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Why do some Pantone Colours have names?

Why do some Pantone Colours have names?

Colour names are a popular way for Pantone to distinguish and market their wide range of hues. While most Pantone colours are identified simply by numbers, certain shades that have achieved particular popularity or significance are additionally assigned descriptive and evocative names. Let’s explore some of the key reasons why Pantone elects to give some of their famous colours distinct monikers.

The Origins of Pantone’s Colour Names

Pantone Inc. is a U.S. corporation known worldwide for its proprietary colour matching system. Since 1963, Pantone has developed over 10,000 distinct colours identified by unique numbered codes. These Pantone Matching System (PMS) codes allow designers and producers to accurately match colours across various materials and mediums.

While most Pantone colours are known purely by their alphanumeric codes, Pantone has chosen to give specific names to many of their most iconic shades. This practice began in the 2000s, when Pantone embarked on branding initiatives to trademark some of their most popular colours. By assigning evocative names to these beloved hues, Pantone was able to further build brand recognition and connect customers to their products in a more emotive way.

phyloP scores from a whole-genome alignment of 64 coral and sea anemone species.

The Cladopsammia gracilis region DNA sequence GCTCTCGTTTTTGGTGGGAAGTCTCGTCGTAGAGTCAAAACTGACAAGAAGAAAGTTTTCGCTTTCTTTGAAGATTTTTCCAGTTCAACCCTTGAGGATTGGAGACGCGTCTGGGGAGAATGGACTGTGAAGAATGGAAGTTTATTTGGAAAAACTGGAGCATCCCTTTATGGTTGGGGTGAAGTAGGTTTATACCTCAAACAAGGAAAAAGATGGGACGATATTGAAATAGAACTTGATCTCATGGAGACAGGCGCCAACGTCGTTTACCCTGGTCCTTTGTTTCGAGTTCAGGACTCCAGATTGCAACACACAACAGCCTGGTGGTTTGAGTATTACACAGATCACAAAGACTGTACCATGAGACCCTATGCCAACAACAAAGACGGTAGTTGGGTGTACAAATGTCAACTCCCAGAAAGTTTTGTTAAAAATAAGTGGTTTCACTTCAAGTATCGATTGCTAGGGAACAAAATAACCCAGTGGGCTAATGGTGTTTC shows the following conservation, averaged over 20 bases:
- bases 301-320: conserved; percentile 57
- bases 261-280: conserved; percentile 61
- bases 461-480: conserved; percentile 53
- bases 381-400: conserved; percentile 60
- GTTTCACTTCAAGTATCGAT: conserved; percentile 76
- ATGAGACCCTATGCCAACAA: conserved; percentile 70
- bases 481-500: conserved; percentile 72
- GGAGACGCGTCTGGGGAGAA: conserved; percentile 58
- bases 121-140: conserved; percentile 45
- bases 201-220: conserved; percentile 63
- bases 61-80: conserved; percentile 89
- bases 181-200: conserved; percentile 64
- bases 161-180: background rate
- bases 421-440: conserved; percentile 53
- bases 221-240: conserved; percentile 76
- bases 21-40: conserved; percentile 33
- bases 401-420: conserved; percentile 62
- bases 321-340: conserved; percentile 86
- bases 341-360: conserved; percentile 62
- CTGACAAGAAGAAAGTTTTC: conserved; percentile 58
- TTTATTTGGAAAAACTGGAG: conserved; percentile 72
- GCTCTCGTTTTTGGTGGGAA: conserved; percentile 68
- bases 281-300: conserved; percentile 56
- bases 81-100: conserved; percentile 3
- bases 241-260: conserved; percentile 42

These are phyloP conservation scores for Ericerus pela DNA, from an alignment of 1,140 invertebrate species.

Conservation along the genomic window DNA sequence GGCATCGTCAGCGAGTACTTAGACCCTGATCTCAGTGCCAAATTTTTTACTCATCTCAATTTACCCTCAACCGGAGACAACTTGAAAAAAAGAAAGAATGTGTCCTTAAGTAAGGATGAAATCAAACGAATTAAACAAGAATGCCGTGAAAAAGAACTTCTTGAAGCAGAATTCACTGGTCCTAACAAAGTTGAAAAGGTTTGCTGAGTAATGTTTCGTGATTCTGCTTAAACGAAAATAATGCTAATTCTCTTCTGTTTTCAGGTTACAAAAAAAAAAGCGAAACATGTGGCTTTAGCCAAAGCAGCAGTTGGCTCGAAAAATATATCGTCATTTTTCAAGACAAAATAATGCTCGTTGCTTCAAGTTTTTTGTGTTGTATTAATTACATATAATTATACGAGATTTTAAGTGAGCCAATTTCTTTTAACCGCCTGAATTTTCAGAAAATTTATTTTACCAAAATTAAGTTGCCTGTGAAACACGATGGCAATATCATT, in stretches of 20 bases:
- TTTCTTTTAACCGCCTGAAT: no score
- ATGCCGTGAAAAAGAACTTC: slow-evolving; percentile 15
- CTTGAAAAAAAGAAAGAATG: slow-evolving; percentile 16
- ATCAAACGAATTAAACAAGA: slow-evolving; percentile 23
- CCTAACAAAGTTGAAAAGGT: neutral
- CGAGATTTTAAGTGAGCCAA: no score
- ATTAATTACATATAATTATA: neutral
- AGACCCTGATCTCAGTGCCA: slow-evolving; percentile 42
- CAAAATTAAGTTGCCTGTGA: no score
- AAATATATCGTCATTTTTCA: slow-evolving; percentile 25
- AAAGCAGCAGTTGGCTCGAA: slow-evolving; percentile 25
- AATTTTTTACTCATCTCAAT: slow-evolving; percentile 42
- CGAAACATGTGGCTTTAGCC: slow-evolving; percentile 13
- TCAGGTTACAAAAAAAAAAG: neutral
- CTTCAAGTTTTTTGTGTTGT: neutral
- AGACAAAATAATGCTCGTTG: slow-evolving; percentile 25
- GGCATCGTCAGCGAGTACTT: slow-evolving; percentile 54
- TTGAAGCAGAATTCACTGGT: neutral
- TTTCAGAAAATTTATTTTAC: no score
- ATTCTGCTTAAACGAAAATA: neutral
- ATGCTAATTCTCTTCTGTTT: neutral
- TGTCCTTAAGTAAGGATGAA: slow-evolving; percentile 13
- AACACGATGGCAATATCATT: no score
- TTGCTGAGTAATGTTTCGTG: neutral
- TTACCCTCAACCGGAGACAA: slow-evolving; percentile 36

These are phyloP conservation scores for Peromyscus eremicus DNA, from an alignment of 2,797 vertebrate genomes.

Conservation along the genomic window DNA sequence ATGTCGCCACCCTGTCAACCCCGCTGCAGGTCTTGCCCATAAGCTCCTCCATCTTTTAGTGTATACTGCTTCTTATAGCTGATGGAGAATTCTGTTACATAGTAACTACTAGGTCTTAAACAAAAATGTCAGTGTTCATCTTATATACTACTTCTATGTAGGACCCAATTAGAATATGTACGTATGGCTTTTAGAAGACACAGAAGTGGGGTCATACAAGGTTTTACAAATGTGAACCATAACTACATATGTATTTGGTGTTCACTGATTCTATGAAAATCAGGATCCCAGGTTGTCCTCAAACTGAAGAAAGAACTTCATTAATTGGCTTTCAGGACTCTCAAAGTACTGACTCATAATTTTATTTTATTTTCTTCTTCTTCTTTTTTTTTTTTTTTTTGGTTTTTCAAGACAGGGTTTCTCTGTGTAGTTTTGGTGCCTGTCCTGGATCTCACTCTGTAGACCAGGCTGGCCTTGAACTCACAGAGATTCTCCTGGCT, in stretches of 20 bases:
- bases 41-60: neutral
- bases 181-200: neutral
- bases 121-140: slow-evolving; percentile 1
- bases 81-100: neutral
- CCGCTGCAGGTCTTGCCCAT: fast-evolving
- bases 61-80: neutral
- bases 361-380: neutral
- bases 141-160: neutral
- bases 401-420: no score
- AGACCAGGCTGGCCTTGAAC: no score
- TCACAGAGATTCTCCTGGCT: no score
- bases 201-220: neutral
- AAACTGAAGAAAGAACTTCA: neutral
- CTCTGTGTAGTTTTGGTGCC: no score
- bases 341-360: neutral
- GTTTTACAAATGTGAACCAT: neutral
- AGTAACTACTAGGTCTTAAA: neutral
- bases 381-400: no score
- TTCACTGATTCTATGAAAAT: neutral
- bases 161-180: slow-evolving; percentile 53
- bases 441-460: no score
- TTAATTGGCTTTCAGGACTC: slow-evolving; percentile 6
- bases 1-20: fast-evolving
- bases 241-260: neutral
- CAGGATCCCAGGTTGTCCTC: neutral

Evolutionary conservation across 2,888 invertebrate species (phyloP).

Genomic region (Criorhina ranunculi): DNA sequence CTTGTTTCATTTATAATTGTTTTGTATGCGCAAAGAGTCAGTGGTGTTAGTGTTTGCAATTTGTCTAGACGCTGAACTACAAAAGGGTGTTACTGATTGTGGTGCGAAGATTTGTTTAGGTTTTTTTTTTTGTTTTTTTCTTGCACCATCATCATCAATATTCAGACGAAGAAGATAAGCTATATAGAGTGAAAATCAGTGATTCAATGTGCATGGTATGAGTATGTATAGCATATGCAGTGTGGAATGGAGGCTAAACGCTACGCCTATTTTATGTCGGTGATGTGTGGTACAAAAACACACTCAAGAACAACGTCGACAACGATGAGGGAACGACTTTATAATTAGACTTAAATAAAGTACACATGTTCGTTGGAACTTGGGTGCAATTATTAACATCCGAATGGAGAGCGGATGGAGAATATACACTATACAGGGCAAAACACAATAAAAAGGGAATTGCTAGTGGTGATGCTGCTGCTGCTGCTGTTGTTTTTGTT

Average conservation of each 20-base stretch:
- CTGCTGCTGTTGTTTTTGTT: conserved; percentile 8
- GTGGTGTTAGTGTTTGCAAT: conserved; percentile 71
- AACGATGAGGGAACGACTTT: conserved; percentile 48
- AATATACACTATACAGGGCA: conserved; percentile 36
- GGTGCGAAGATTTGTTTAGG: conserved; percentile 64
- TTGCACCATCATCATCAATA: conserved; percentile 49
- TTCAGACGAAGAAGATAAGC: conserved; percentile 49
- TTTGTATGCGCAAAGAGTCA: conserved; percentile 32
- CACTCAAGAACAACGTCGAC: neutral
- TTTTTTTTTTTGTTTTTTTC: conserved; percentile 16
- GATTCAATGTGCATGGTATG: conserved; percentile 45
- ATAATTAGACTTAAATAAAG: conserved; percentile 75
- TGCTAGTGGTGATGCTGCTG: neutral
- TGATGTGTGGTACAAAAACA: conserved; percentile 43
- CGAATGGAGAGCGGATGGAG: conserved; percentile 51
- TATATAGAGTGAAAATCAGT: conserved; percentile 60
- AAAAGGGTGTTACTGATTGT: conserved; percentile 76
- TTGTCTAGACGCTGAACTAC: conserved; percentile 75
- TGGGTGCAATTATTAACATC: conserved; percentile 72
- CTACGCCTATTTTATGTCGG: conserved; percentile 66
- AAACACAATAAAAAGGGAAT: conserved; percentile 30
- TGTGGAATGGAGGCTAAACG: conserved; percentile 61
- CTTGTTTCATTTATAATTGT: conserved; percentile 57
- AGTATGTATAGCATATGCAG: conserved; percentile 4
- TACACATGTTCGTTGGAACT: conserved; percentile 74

Memorable Names Help with Branding and Marketing

Colour names allow customers to more easily remember and refer to iconic Pantone colours. For instance, “PMS 18-2120 True Red” is not nearly as memorable or meaningful as “PANTONE Rose Quartz.” Names like Rose Quartz, Serenity Blue, and Greenery instantly evoke the colour’s personality and feel. This helps build brand attachment, as customers come to know these Pantones by the distinctive names instead of just numbers.

Additionally, the descriptive names help tell a marketing story. Names like Tranquil Blue and Mimosa speak to the mood and emotions the colours are meant to represent and project. The evocative stories behind the names get customers engaged with the colours on a deeper level. This powerful branding equips Pantone to license these trademarked shades and their names across fashion, home goods, graphics, and more. For example, PANTONE Colour of the Year campaigns leverage this branding to promote colours.

Naming Significant Colours

Pantone will often name a colour when it has major pop culture significance or prominence in the zeitgeist. For instance, Blue Iris was the colour chosen for AMEX cards in 2000, while True Red was named to match Coca-Cola’s signature red. Pantone also names their Colour of the Year winners like 2013’s Emerald and 2017’s Greenery. By naming these standout shades, Pantone draws attention and visibility to their role in iconic products, events, or trends.

Iconic Named Pantone Colours Product, Brand, or Trend They’re Associated With
PANTONE PMS 287 Blue Tiffany & Co.’s robin egg blue
PANTONE 3252 U Barbie pink
PANTONE 7465 C Millennial pink
PANTONE 1375 C Purple rain – Prince